With Advances in Television Technology and Also Social Media Based Forms of Communication Such as the Internet and Facebook, to What Extent Could This Modern Technology Now Put the Integrity of the Trial Process Under Threat.

Only available on StudyMode
  • Topic: Jury, Internet, Law
  • Pages : 2 (637 words )
  • Download(s) : 14
  • Published : May 7, 2013
Open Document
Text Preview
With advances in television technology and also social media based forms of communication such as the internet and Facebook, to what extent could this modern technology now put the integrity of the trial process under threat.

The human rights act of 1998 states that we have the right to a fair trial by our peers. (Art 6 sec 1). The magnitude of the decisions faced by the jurors is large. The decision to revoke a defendants liberty is one that has to be carried out by the jury. To do this, the jury must remain unbiased and weigh up the prosecution and defence teams arguments and evidence to make an unbiased decision with the evidence that they have heard with in the court room. However, With in the least 5 years. Social media and the internet in general has become more accessible. 93% of people who have a mobile deice with internet connection access the internet on a daily basis. (Think with Google 2012) With the whole of the internet at our fingertips, how does this have an impact on the criminal justice system ? And more importantly, the jury process? Study’s by Surette (1998) and Grebner et al (1980) have shown that the portrail of crime in the media is more violent, random and dangerous than the statistics show. Can this research translate over to how it impacts the jury system? The CSI Effect.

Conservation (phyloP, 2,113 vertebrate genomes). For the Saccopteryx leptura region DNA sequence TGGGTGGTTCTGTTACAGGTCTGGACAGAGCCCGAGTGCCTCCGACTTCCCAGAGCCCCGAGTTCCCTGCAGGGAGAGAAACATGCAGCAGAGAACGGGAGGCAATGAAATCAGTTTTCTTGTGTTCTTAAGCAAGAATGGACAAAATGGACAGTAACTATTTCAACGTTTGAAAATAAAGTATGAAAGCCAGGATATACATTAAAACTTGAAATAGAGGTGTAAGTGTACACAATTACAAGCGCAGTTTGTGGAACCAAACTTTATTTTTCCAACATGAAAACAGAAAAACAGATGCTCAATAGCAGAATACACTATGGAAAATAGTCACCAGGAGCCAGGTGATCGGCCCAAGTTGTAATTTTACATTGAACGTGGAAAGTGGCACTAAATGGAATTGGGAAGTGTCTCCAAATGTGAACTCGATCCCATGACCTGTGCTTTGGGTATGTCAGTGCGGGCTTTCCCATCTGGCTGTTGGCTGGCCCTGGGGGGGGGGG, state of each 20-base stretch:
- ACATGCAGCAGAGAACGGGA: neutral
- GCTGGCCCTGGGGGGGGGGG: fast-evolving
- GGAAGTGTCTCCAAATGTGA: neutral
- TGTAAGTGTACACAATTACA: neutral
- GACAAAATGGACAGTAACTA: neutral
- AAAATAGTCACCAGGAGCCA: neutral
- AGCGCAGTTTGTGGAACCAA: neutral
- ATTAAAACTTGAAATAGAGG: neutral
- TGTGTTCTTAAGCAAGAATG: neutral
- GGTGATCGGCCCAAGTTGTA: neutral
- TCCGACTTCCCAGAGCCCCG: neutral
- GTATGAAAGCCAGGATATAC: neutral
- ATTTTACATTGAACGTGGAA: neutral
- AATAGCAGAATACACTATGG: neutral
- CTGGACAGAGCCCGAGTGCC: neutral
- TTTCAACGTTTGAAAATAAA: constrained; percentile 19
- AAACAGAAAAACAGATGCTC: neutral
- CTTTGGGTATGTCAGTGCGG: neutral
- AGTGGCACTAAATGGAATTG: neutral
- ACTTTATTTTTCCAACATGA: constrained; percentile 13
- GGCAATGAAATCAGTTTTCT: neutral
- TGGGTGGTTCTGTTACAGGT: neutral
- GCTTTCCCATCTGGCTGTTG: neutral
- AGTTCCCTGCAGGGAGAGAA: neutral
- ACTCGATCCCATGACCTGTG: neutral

is the role that television has played in recent years. In 2002 concerns were raised about how the criminal justice system was portrayed in television programmes such as CSI and law and order. Cole and Dioso-villa (2009) have called this theory ‘The CSI Effect’. Dooley (2005) suggests that the misrepresentation of how evidence is acquired and the time scales of getting toxicology and forensic evidence back has given jurors a clouded view of how the system works. Nolen (2007) has also said that these kinds of television shows see cases solved in an hour time frame and DNA results being returned within minutes. Farkas (2006) also adds that jurors have difficulty...
tracking img